British pop star Robbie Williams is auctioning three Banksy paintings together worth an estimated £10m at Sotheby’s in London in March. It is the first time the former Take That singer has sold anything from his own personal art collection.
The three works—Kissing Coppers (2005; est. £2.5m-£3.5m), Vandalised Oils (Choppers) (2005; est. £2.5m-£3.5m) and Girl with Balloon (2006; est. £2m-£3m)—were all acquired directly from Banksy’s studio straight after they were created.
The musician’s appreciation of Banksy is well known, yet he has never spoken publicly about the artist’s work—until now. “I remember seeing Girl with Balloon, Vandalised Oils (Choppers) and Kissing Coppers for the first time. I believe they are some of his best paintings and I love how closely linked they are to the street pieces. As a collector of Banksy’s work, you become part of a broader cultural movement,” Williams says in a statement. “I love Banksy’s art. It’s iconic and impactful, and it makes me laugh.”
According to Hugo Cobb, the head of “The Now” evening sale at Sotheby’s London, Williams has lived with these works in his Los Angeles home for several years. “These are not the only Banksys he owns,” Cobb adds. Last September, The Sun reported that Williams was part of a syndicate hoping to buy Banksy’s Show Me The Monet, which sold at Sotheby’s for £7.6m.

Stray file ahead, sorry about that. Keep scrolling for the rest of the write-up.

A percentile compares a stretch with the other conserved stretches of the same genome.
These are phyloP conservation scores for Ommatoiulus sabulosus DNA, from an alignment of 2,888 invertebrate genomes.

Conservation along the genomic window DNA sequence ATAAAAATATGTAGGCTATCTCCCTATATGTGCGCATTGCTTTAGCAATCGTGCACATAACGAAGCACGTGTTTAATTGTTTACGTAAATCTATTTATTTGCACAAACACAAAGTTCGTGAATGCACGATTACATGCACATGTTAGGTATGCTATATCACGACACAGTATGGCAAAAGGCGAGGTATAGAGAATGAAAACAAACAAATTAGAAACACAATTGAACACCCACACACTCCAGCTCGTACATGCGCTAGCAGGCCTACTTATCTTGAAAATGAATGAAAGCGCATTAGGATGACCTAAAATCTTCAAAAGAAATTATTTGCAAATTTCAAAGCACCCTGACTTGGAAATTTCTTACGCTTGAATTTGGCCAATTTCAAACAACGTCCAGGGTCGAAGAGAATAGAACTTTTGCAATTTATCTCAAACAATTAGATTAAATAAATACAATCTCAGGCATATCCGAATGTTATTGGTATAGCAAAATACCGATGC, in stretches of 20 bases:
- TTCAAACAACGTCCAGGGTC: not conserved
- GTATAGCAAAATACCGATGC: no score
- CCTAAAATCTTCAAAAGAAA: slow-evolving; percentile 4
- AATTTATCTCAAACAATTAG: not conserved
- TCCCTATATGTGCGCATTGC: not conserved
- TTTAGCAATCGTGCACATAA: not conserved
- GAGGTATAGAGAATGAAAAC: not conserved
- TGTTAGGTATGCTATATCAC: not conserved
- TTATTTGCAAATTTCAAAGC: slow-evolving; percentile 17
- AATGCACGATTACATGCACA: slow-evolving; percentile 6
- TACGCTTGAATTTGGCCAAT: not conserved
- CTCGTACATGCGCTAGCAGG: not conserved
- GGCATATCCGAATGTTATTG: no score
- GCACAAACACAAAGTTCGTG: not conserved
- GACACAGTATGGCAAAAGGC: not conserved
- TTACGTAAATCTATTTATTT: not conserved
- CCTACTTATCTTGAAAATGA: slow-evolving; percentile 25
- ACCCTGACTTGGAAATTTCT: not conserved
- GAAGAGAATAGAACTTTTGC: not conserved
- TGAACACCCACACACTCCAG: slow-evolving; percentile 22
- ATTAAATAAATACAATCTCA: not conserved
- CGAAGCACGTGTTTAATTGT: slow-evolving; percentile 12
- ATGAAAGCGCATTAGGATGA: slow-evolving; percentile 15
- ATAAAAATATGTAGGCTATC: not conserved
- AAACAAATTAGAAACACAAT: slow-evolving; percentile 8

Kissing Coppers—which could be interpreted as Banksy’s support for LGBTQ+ rights—first appeared on the wall of The Prince Albert pub in Brighton in 2004. After being repeatedly vandalised, the mural was removed in 2014.
It is the first time a Kissing Coppers painting has gone under the hammer. “It is the most faithful reproduction of that Brighton street piece,” Cobb says. “I’m not aware of any others. Certainly this one is unique. Whether there are others that are larger or in some sort of different format, we’d have to check with [Banksy’s studio] Pest Control.”
Vandalised Oils (Choppers), of two armed military helicopters flying over a serene pastoral landscape, is one of the earliest vandalised oil paintings by Banksy to ever come to auction, while Girl with Balloon is one of an edition of five, making it particularly unusual.
The trio of paintings begins a global tour on 22 January, starting in New York, followed by stops in Hong Kong and then London, where they go on sale on 2 March.
Following sales to collectors in Asia and the US, Sotheby’s is expecting interest from all territories. Banksy is, Cobb says, “probably our most global artist at the moment”.